Sunday, March 24, 2013


Name - Southwestern Pipevine
Kid Friendly? - Not for yards with very small children: toxic
Garden friendly? -Yes. Home for caterpillar babies of the pipevine swallowtail (caterpillars are much more interesting to me when I remember that they are baby butterflies, so sue me.)

The Southwestern Pipevine is a low, ground creeping vine, as well as a Sonoran Desert Native, that will pop up on its own, in the right area. It's also known as Watson's Dutchman's Pipevine. You can see why I prefer the first term, yeah? As to where it grows, I can tell you that I've found it around 3,500 feet, altitude-wise, and in one of the drier areas, so it doesn't need a lot of water, although I understand that it can grow in lower and riparian areas too, where water is more available. I have two of these in my yard currently that planted themselves. They are perennial; ours has been coming up for five years so far, dying off every winter and leaves making an appearance by March. It blooms in late Spring, summer, or early Fall.

This plant first came to my notice when the kids came in raving about a funky red caterpillar they found. I have to admit, it was a rather fantastical little thing, red and spiky - it would have looked good blown up big and used as a movie monster, to be honest.

The pipevine swallowtail is the butterfly which these spiky ugly ducklings will turn into, a nice thing to have in the garden. Quite pretty, really.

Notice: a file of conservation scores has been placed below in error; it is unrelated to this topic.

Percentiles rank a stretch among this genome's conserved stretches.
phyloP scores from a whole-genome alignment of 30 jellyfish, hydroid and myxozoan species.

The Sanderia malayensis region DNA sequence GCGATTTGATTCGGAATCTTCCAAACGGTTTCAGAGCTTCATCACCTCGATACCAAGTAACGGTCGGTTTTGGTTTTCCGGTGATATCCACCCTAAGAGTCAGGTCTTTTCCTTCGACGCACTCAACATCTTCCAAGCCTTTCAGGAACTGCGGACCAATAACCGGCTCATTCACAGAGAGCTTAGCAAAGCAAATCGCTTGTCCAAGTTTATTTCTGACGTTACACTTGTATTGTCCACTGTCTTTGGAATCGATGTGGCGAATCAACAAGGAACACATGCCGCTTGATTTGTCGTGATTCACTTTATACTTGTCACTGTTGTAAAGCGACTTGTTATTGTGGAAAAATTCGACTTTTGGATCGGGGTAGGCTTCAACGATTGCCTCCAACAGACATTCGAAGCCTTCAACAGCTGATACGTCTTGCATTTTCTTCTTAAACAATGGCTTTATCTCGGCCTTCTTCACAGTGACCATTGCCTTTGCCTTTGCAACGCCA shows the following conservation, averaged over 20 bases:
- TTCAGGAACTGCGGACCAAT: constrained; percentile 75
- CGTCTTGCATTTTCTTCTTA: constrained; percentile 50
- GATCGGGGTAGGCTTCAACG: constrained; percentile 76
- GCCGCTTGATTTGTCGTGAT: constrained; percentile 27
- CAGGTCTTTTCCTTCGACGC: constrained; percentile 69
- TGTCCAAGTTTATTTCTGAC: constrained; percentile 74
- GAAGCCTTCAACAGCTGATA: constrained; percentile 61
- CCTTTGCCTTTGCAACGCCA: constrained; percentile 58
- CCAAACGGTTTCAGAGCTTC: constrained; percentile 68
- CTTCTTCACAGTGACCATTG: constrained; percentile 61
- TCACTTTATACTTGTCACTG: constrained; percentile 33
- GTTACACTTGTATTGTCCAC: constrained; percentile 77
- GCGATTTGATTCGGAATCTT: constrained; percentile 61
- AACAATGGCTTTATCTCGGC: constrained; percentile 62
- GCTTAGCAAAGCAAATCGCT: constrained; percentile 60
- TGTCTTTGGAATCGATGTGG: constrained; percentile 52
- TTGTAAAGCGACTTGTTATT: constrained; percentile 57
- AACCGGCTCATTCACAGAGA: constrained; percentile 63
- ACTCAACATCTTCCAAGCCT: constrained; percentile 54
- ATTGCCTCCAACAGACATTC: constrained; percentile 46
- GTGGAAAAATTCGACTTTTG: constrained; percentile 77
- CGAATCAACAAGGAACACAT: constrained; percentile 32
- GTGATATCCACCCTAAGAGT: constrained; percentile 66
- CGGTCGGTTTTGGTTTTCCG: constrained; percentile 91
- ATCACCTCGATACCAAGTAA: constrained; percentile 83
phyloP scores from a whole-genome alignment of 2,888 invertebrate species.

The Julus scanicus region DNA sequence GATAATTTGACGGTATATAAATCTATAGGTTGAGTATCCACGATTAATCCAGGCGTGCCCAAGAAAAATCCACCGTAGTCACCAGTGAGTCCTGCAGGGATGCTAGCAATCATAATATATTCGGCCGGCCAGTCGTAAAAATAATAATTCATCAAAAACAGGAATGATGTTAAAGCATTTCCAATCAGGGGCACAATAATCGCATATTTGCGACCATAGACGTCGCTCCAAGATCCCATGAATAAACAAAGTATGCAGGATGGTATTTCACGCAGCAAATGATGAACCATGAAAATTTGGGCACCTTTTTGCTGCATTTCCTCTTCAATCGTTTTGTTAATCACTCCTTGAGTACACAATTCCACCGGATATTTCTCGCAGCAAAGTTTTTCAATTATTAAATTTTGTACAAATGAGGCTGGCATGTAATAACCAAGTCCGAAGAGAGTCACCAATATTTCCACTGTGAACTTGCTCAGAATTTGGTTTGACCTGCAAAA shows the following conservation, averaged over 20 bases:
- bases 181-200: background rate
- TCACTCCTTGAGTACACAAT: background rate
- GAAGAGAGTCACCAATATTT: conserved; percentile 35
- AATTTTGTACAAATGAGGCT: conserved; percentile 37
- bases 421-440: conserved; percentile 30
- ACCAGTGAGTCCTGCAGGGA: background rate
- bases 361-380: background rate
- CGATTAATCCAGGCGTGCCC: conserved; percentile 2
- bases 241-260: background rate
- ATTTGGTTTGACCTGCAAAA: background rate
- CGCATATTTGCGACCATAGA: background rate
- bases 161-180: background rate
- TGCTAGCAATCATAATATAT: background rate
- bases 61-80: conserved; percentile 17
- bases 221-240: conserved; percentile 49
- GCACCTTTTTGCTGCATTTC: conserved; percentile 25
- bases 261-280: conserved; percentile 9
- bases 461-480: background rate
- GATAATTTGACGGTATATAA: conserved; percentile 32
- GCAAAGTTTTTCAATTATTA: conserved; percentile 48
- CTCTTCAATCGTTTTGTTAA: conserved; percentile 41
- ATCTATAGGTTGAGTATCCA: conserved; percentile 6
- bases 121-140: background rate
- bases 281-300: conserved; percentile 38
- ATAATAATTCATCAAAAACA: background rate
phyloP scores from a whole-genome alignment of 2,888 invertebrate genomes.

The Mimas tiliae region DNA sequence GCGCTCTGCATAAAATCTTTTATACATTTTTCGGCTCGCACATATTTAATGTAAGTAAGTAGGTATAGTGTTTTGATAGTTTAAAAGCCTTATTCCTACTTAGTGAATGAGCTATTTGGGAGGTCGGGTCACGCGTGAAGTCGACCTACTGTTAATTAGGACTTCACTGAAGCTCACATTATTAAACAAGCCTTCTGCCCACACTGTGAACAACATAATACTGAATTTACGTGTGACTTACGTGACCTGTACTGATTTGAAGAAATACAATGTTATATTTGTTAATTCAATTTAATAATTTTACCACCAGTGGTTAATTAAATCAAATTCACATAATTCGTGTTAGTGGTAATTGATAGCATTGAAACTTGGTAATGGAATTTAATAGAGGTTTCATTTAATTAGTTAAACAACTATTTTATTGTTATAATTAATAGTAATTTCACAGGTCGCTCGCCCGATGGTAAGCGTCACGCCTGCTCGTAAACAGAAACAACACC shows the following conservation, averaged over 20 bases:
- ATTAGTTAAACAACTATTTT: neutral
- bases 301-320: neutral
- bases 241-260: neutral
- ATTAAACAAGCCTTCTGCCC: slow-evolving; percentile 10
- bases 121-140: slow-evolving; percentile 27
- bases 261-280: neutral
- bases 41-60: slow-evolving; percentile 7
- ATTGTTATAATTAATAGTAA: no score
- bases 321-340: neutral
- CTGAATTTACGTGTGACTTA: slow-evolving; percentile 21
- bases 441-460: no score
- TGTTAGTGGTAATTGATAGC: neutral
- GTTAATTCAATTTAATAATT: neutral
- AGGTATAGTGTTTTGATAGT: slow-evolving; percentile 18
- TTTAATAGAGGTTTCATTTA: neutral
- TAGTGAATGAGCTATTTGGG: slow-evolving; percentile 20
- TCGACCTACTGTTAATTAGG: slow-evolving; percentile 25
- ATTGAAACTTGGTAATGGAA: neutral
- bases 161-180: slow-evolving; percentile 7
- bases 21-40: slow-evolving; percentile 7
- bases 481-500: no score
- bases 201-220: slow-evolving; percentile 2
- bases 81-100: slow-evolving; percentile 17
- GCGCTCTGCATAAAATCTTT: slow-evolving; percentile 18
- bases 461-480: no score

Pipevine, at least the one in my yard, is a small, low lying plant without spikes or other obnoxious bits to bother us. As it's a home to these caterpillars, leaving it alone when you find it not only saves you a few minutes of weeding, it also brings butterflies to the yard. A win-win, as long as you don't have itty-bitties who might be tempted to eat it.

Here's a couple pictures of one in my yard.

These blend in very well if there's other greenery around.
This picture is just to show you how small it really is.

Tiny, eh?
In my yard, these grew in locations that were protected by something solid and sheltered by weeds or other plants. My yard, as you can see if you looked at my 'before pictures,' is very rocky and desertish so there might be more of these popping up in a greener yard.

In any case, this gets my vote for a 'plant to encourage in the yard' if your kids are old enough not to eat it.

There is a distinctive 'fruit' for this that make identification much easier, but I don't currently have a picture of mine with the fruit on it. For pictures of this, as well as more technical and detailed information, check here:

I'll have more pictures to add to this as the year progresses and I can catch it in flower or with the little fruits.

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